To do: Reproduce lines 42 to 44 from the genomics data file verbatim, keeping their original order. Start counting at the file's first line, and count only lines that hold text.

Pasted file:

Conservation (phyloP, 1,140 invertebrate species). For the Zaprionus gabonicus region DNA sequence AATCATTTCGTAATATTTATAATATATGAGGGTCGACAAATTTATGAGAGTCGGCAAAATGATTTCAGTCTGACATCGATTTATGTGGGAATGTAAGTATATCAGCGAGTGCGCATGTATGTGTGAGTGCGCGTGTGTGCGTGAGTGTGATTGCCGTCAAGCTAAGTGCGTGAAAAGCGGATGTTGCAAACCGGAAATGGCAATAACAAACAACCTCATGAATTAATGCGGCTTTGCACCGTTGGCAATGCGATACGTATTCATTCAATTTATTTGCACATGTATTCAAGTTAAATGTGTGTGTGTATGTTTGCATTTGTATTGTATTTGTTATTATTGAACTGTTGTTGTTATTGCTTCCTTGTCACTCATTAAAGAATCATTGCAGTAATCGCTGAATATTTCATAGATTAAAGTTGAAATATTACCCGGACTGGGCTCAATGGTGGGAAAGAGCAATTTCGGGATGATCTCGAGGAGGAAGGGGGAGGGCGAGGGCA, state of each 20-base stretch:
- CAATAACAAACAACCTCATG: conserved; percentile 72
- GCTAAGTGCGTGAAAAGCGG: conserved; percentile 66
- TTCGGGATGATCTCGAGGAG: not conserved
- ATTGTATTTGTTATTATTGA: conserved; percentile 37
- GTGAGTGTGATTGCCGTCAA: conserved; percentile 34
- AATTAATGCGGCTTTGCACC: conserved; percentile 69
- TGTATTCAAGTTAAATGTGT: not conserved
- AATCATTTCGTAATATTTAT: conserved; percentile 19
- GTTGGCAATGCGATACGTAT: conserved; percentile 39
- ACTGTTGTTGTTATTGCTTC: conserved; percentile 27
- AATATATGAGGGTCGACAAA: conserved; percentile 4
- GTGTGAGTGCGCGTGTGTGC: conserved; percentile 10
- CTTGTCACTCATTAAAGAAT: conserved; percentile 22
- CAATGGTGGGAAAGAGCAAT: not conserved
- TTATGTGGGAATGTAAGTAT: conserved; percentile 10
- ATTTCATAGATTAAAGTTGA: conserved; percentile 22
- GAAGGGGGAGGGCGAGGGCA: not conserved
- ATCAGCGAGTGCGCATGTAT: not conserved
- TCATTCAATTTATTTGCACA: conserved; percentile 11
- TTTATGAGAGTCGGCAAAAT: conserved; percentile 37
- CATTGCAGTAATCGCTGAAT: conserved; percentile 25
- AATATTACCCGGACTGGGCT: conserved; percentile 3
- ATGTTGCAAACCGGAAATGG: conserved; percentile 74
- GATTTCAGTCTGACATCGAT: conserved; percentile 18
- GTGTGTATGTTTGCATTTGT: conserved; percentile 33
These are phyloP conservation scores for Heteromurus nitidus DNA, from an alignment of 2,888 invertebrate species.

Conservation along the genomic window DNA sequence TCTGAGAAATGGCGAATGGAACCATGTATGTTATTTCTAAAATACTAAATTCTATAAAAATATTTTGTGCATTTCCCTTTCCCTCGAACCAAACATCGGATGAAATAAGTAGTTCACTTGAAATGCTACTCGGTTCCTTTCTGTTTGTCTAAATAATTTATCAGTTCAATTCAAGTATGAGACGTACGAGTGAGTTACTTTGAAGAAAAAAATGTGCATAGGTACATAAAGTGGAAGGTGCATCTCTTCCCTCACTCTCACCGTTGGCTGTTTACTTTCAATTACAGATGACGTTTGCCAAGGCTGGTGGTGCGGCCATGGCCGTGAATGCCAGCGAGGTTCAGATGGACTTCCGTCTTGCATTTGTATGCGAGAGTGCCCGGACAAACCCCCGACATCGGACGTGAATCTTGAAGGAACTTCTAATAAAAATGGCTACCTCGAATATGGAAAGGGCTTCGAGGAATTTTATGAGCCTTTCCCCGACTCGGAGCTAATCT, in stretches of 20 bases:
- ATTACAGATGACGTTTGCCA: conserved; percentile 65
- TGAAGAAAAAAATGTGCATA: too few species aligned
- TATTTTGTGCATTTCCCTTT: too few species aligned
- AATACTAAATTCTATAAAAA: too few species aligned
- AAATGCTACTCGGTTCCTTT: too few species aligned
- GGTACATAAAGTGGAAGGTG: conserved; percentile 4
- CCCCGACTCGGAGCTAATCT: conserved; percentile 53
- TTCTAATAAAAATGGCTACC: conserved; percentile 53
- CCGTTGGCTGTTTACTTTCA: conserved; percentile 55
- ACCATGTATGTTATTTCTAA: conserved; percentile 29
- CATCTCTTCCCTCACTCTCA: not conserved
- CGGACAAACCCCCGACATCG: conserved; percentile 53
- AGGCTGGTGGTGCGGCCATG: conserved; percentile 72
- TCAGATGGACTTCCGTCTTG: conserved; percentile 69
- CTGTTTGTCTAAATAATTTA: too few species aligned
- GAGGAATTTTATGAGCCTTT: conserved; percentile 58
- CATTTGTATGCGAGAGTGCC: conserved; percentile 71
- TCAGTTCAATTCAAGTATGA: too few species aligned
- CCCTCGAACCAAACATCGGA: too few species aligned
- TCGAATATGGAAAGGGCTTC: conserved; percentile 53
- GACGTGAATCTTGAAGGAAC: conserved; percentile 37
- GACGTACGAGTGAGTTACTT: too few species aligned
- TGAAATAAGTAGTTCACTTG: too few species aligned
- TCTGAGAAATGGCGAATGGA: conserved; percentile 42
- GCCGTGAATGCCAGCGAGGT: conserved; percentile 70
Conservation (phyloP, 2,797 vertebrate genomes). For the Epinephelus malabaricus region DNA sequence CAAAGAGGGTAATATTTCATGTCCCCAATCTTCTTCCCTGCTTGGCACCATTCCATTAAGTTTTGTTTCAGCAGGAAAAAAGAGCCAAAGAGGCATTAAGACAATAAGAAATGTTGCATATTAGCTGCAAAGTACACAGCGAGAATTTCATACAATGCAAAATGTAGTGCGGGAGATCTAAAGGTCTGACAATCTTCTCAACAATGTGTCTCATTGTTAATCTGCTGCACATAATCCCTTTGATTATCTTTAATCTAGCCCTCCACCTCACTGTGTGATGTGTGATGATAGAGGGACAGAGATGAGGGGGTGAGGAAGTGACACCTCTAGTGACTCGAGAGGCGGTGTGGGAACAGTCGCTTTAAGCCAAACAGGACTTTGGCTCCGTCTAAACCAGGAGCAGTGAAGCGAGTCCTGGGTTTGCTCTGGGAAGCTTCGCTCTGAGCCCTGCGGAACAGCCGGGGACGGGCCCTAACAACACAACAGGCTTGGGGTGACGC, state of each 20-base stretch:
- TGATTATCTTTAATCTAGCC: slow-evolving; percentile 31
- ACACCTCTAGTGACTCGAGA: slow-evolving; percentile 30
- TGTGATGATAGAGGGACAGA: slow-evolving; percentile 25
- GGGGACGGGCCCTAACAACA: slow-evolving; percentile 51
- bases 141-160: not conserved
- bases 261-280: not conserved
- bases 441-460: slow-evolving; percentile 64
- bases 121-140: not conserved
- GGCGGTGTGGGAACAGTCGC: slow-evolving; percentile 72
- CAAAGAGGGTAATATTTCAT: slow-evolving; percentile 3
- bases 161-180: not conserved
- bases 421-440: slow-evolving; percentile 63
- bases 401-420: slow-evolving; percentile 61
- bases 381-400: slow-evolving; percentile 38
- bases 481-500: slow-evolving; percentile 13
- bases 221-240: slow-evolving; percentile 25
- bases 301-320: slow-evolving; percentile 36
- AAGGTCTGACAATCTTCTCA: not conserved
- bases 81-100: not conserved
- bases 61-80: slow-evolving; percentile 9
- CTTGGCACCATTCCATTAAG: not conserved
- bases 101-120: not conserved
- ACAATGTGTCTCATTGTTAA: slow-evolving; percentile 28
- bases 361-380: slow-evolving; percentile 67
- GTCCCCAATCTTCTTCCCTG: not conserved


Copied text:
- TCAGATGGACTTCCGTCTTG: conserved; percentile 69
- CTGTTTGTCTAAATAATTTA: too few species aligned
- GAGGAATTTTATGAGCCTTT: conserved; percentile 58